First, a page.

Here’s what made the cut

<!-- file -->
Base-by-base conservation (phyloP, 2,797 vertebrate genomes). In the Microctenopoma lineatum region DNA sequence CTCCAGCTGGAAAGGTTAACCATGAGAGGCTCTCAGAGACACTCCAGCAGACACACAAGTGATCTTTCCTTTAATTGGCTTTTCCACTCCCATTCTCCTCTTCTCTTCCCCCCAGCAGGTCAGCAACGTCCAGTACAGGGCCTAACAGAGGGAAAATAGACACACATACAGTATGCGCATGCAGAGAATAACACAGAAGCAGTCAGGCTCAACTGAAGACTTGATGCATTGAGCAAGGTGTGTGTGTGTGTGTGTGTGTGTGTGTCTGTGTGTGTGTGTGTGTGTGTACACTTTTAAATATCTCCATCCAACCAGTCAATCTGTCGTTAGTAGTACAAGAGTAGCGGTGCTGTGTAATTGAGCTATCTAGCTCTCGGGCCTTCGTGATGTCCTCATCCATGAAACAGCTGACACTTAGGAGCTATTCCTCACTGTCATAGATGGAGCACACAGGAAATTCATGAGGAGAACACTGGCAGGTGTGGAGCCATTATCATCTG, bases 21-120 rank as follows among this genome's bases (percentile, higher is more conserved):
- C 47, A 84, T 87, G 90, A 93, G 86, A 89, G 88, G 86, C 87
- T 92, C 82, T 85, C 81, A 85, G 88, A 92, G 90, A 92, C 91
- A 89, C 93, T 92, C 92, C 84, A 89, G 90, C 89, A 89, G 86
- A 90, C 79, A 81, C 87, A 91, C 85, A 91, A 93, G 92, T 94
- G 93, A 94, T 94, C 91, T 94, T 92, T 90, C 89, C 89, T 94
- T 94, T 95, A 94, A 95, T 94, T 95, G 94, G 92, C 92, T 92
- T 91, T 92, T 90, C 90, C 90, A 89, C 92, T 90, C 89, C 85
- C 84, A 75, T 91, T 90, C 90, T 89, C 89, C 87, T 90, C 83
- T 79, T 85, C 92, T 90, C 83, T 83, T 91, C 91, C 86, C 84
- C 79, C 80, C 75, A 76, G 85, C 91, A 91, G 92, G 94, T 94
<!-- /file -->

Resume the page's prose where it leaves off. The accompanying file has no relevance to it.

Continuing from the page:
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Wall Street wrapped up an ugly quarter on Friday, with the S & P 500 posting its third consecutive quarterly decline for the first time since 2009. As a new period begins, RBC Capital Markets named a slew of stocks it thinks are poised to weather the current macro climate. In the two trading days since third quarter ended, stocks have bounced back slightly, but it’s been a difficult year for investors. The S & P 500 remains down about 21%, even though it’s heading for its best 2-day gain day since 2020 . And last quarter’s issues remain close by. Inflation is still elevated near record highs and the war in Ukraine is pressing on. The Federal Reserve has already raised rates a total of 3 percentage points this year. But with persistant inflation, it has signaled that at least one more 0.75 percentage point hike could occur before the year closes, despite fears of a recession and calls for it to pump the brakes. RBC expects choppy waters ahead but expects its 30 high-conviction names offer strong upside potential for investors during these murky times. Here’s a selection of some of those stocks: Shares of Conocophillips have soared about 59% since 2022 started. Sanctions against Russia in the wake of its invasion of Ukraine have driven record oil and gas prices this year, which in turn has supported the stock. With a price target of $130 a share, the bank believes the stock could rally another 18% from Monday’s close. Analyst Scott Hanold indicated that Conocophillips is well positioned to outperform its large-cap exploration and production peers due to its low breakeven point. CrowdStrike ‘s shares have dropped more than 14% this year. RBC attributed a portion of the decline to investors steering away from growth stocks during the Fed’s tightening cycle. The stock could rally 39% from Monday’s close given RBC’s $236 price target. “We view CrowdStrike as a prime land-and-expand model benefiting from SaaS delivery and ability to rapidly add more modules with no extra configuration or consulting needed,” wrote analyst Matthew Hedberg. “The long-term power of the install base should lead to strong net expansion rates as the company cross-sells additional seats (endpoints) and modules.” Technology stock Palo Alto Networks is set up for a potential 37% gain from Monday’s close, based on RBC’s target. Shares of the cybersecurity company have held up relatively well compared with the broader S & P 500, with shares off by roughly 6%. Hedberg suspects the growing need for complex security systems will offer a tailwind for the stock going forward, positioning Palo Alto Networks as a market leader. On the consumer front, RBC added Burger King and Popeyes owner Restaurant Brands International to its top picks list for the quarter. To be sure, a slowdown in consumer spending patterns could threaten restaurant visits. Nonetheless, strong unit and revenue growth should support the stock’s valuation and RBC’s $70 price target implies 29% growth. “QSR is our top idea in the highly-franchised restaurant group, with our positive thesis underpinned by accelerating comp trends, the potential for improving unit development, upside from the new Burger King strategy, and compelling valuation, in our view,” the bank wrote. Investors have found some safety this year in defensive sectors like health care. That’s boosted shares of UnitedHealth by more than 3% since January. Operating across broad swaths of the U.S. health care industry, RBC expects the company offers an attractive long-term growth trajectory to investors. Shares of fertilizer producer Nutrien and utility company PG & E also made the list.

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